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The Landing’s History is Fascinating to Explore

March 05 2018

Located in one of New Zealand’s most culturally and historically significant areas, The Landing is home to many special places of interest. Here we share some of the locations in and near The Landing which can be enjoyed and learned about next time you visit.



Sitting alongside The Landing is Rangihoua Heritage Park, a site that commemorates the coming together of Maori and Pakeha cultures. Their cultural union was somewhat personified by an historic sermon, delivered here by Reverend Samuel Marsden on Christmas Day 1814. This was the first Christian sermon given in New Zealand; a service attended by Maori and Europeans, with local Maori chief Ruatara interpreting.

Rangihoua Heritage Park’s most significant landmarks are Rore Kahu (soaring eagle), a stunning structure which celebrates the area’s historical importance, and The Marsden Cross, a monument erected 100 years after Marsden’s sermon. A gentle round-trip walk, featuring informational displays, can be enjoyed between the two.

Rangihoua Heritage Park was officially opened in December 2014, 200 years after that historic service. The Landing contributes to the care of the park in various ways, as we consider it a site of significance and one that is an intrinsic part of The Landing’s story.


Waitangi Museum and Treaty Grounds comprise a stunning, contemporary museum that charts the history of the signing of New Zealand’s founding document, the Treaty of Waitangi, which was signed between European and Maori in 1840. The museum is at Waitangi – a short boat ride away, or 50 minutes by car.


This 150-foot Norfolk pine stands tall at The Landing, and (legend has it) was planted in 1817 to mark the birth of Hannah King Hansen, the first European child to be born and live permanently in New Zealand. She was the oldest of 11 children born to Thomas and Elizabeth Hansen, some of the first European settlers on the land.


This small cluster of islands lies directly in front of The Landing. Here, the prominent chief Te Pahi lived and was attacked, along with 60 of his people, by European settlers in 1809; an attack which led to Te Pahi’s death.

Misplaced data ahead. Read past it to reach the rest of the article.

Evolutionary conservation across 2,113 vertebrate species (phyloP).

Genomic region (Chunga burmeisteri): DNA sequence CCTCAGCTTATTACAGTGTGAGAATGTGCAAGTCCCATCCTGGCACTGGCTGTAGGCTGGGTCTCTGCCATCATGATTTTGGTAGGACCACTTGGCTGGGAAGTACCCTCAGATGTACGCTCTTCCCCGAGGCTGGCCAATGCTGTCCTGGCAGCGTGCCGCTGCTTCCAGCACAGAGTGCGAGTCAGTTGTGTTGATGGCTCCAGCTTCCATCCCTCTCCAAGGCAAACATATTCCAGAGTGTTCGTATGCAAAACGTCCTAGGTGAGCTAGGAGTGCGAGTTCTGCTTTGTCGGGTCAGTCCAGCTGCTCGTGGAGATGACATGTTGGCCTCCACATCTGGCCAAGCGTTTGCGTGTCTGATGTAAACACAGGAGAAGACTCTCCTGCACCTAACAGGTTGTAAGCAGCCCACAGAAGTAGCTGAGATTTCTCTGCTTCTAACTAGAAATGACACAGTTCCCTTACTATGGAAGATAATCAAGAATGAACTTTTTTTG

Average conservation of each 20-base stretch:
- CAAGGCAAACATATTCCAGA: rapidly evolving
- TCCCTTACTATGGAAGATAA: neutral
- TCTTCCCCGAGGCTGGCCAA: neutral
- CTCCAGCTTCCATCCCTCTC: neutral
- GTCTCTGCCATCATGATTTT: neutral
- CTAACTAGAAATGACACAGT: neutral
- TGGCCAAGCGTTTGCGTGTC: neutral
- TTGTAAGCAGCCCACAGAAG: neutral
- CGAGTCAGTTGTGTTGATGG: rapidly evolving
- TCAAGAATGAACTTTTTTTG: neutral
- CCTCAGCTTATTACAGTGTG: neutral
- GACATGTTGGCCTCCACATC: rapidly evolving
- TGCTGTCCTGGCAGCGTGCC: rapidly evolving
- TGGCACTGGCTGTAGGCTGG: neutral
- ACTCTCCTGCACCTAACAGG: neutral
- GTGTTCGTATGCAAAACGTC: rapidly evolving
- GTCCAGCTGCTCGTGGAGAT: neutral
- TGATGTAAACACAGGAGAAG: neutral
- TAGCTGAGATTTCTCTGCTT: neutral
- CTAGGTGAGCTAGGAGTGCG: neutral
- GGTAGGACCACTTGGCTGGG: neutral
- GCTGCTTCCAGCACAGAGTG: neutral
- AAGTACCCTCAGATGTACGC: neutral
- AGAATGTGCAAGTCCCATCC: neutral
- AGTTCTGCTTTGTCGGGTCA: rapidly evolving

One of these islands, Motuapo Island, is privately owned and part of the The Landing property, while the others are owned by New Zealand’s Department of Conservation. The Landing visitors can swim, kayak or paddleboard out to the islands and explore them if they wish.


Papuke translates from Maori as “Pa (village or settlement) on the point”. Papuke was a site used by Maori chiefs to survey the bay and monitor incoming threats. The ground has been shaped to provide fortification from enemies – the formation can still be seen today.


Providing what is arguably the property’s best view of the Bay of Islands is the Wairoa Bay lookout point. The site is home to a Norfolk Pine tree, which features on navigational charts and was planted for Tracey Mountain, a descendant of Walter Mountain. Just before the tree is another point of interest: the visible remains of “rua” or ancient storage pits. These terraced dugouts were used by Maori to store kumara and other valuable produce, far from the dangers of shore raids.


Just an easy stroll from The Boathouse, the Champagne Seat is so nicknamed because it’s the perfect place to wander, drink in hand, to watch dusk gather over the Bay of Islands. The view south takes in Te Pahi’s islands, the Black Rocks beyond and the mainland in the distance.


Visible on a gentle hill on the property is a symbol of The Landing’s past: two paths that cross, forming a low X shape. These paths were used by Maori and Pakeha respectively, as they travelled to and from the shore to their homes, and the cross has come to represent the crossing of their cultures.


In 1814, New Zealand’s first mission station was established on land adjacent to The Landing. A few years later it was moved to this site, today called the Village Green, which was better suited to cultivation. Excavation in 2002 revealed treasures including agricultural implements, unbroken liquor bottles and the oldest coin found in New Zealand.


One of the area’s earliest settler family were the Hansens. John Hansen died at Te Puna in 1910 and was buried beside his wife and his two sons, who had drowned nearby in 1886. A plaque marks their resting place, protected by a fence erected by The Landing, just behind The Boathouse.


Kauri Cliffs – one of the world’s best golf courses – is just a five-minute helicopter flight away, or a 50-minute drive.


A 30 minute drive from The Landing, Kerikeri is a bustling community with a weekend market where you’ll find stunning local produce and crafts.


Other activities that are available and can be arranged from The Landing include dolphin and whale-watching tours, horse riding and shooting at range nearby. Activities accessible by helicopter include beach quad biking, and visiting glow-worm caves and the ancient kauri forests at Hokianga